Sir Art Studio Introduces “New You”
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Sir Art Studio Introduces “New You”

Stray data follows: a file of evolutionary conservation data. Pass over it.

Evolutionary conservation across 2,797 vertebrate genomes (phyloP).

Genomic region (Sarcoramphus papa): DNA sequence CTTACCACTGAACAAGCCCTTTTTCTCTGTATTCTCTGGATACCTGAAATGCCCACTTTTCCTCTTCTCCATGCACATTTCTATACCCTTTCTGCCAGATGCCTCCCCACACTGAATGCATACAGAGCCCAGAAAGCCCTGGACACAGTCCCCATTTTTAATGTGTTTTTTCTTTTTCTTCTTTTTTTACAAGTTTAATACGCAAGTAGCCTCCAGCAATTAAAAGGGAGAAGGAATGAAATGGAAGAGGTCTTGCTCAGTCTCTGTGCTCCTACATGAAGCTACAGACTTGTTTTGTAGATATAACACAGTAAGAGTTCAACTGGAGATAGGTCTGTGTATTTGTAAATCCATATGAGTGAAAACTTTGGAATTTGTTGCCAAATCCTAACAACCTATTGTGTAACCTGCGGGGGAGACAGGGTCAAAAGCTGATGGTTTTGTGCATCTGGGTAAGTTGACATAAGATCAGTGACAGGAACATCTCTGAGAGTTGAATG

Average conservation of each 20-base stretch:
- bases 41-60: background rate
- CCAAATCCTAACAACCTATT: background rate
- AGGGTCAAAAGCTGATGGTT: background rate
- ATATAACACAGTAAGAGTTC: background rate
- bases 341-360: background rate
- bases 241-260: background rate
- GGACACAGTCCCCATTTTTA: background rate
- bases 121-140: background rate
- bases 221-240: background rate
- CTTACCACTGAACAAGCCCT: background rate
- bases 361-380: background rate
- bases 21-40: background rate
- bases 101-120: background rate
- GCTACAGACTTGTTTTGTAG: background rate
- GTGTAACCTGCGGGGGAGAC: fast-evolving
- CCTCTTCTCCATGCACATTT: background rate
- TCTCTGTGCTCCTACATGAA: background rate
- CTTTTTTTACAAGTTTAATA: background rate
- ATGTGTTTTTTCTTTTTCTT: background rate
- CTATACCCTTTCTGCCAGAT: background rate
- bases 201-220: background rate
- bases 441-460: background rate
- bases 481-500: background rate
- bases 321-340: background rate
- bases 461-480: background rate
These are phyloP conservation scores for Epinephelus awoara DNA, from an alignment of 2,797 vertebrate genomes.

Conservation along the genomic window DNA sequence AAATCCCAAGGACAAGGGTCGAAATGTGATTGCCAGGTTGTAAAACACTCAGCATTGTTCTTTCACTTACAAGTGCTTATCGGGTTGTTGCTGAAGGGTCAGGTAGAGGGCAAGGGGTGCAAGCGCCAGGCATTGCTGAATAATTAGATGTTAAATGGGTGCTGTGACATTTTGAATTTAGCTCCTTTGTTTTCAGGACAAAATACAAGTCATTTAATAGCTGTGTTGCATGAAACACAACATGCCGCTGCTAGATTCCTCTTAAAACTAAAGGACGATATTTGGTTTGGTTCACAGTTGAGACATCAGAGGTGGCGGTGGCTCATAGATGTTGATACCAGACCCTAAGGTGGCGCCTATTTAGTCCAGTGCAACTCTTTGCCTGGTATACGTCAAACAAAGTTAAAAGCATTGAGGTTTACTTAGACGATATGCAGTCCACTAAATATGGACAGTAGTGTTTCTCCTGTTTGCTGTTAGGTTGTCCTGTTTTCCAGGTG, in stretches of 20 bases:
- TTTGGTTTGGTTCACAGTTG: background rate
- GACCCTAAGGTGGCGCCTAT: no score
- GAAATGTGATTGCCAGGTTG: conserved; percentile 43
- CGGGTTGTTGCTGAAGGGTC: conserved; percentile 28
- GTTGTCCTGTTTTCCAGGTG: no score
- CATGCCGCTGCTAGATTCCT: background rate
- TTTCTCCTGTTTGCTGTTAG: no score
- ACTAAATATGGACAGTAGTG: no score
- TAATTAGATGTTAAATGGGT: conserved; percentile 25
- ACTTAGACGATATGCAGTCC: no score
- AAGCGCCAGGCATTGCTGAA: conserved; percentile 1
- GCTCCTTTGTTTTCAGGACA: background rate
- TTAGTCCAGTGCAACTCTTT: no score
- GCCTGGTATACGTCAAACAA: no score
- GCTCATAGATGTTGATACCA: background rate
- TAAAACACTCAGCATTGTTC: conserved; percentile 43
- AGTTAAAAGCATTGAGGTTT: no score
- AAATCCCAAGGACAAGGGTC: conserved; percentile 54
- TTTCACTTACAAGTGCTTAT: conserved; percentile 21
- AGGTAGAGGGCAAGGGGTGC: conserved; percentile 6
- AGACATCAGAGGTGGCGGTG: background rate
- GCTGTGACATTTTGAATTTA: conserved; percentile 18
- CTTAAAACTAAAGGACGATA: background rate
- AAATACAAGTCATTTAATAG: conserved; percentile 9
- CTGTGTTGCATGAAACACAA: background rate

Art After a challenging year, talented local Amsterdam artists are eager to explore who we are post-pandemic with the new exhibition “New You” on display at the Sir Art Studio through September. The gallery is located on Amsterdam’s vibrant Albert Cuypstraat, down the street from Sir Albert hotel.   The Sir Art Studio was introduced in December 2020 by Sir Hotels and curated by Amsterdam-based trend watcher, creative consultant and art lover Bionda Sno, who said, “My goal is to introduce artists who are underexposed by the traditional institutions.” The Sir Art Studio is a platform for emerging artists. The range of different artistic styles offers works for art connoisseurs and buyers, but also people who are new to the Amsterdam art scene.       EXHIBITION: “NEW YOU” – On display from June 5 to September 15, 2021     What started as a three-week lockdown became 15 months of separation and silence. This new exhibition titled “New You” explores nine artist’s development during this unprecedented time from multifaceted, eclectic perspectives. Antoine, Alljan and Deyrinio take visitors on a journey of sustainability and the continuous life of fabrics. Aron creates inner reflection with his portraits that function as a mirror. Daan emphasizes the divinity of self-care in mind, body and soul with his fine drawings. Corine and Esmay make the connection between the inner ‘you’ and how society will receive that new ‘you’. Finally, Matt and Romain (Hanging Petals) remind visitors to be kind to the new ‘you’ with bouquets that had a past life and now live on.     During Amsterdam Art Weekend, the Sir Art Studio is open from June 17–19 and 24–26 between 12:00–17:00. Visits outside of these times can also be scheduled by sending an email to bionsno@gmail.com. After a challenging year, talented local Amsterdam artists are eager to explore who we are post-pandemic with the new exhibition “New You” on display at the Sir Art Studio through September. The gallery is located on Amsterdam’s vibrant Albert Cuypstraat, down the street from Sir Albert hotel.   The Sir Art Studio was introduced in December 2020 by Sir Hotels and curated by Amsterdam-based trend watcher, creative consultant and art lover Bionda Sno, who said, “My goal is to introduce artists who are underexposed by the traditional institutions.” The Sir Art Studio is a platform for emerging artists. The range of different artistic styles offers works for art connoisseurs and buyers, but also people who are new to the Amsterdam art scene.       EXHIBITION: “NEW YOU” – On display from June 5 to September 15, 2021     What started as a three-week lockdown became 15 months of separation and silence. This new exhibition titled “New You” explores nine artist’s development during this unprecedented time from multifaceted, eclectic perspectives. Antoine, Alljan and Deyrinio take visitors on a journey of sustainability and the continuous life of fabrics. Aron creates inner reflection with his portraits that function as a mirror. Daan emphasizes the divinity of self-care in mind, body and soul with his fine drawings. Corine and Esmay make the connection between the inner ‘you’ and how society will receive that new ‘you’. Finally, Matt and Romain (Hanging Petals) remind visitors to be kind to the new ‘you’ with bouquets that had a past life and now live on.     During Amsterdam Art Weekend, the Sir Art Studio is open from June 17–19 and 24–26 between 12:00–17:00. Visits outside of these times can also be scheduled by sending an email to bionsno@gmail.com.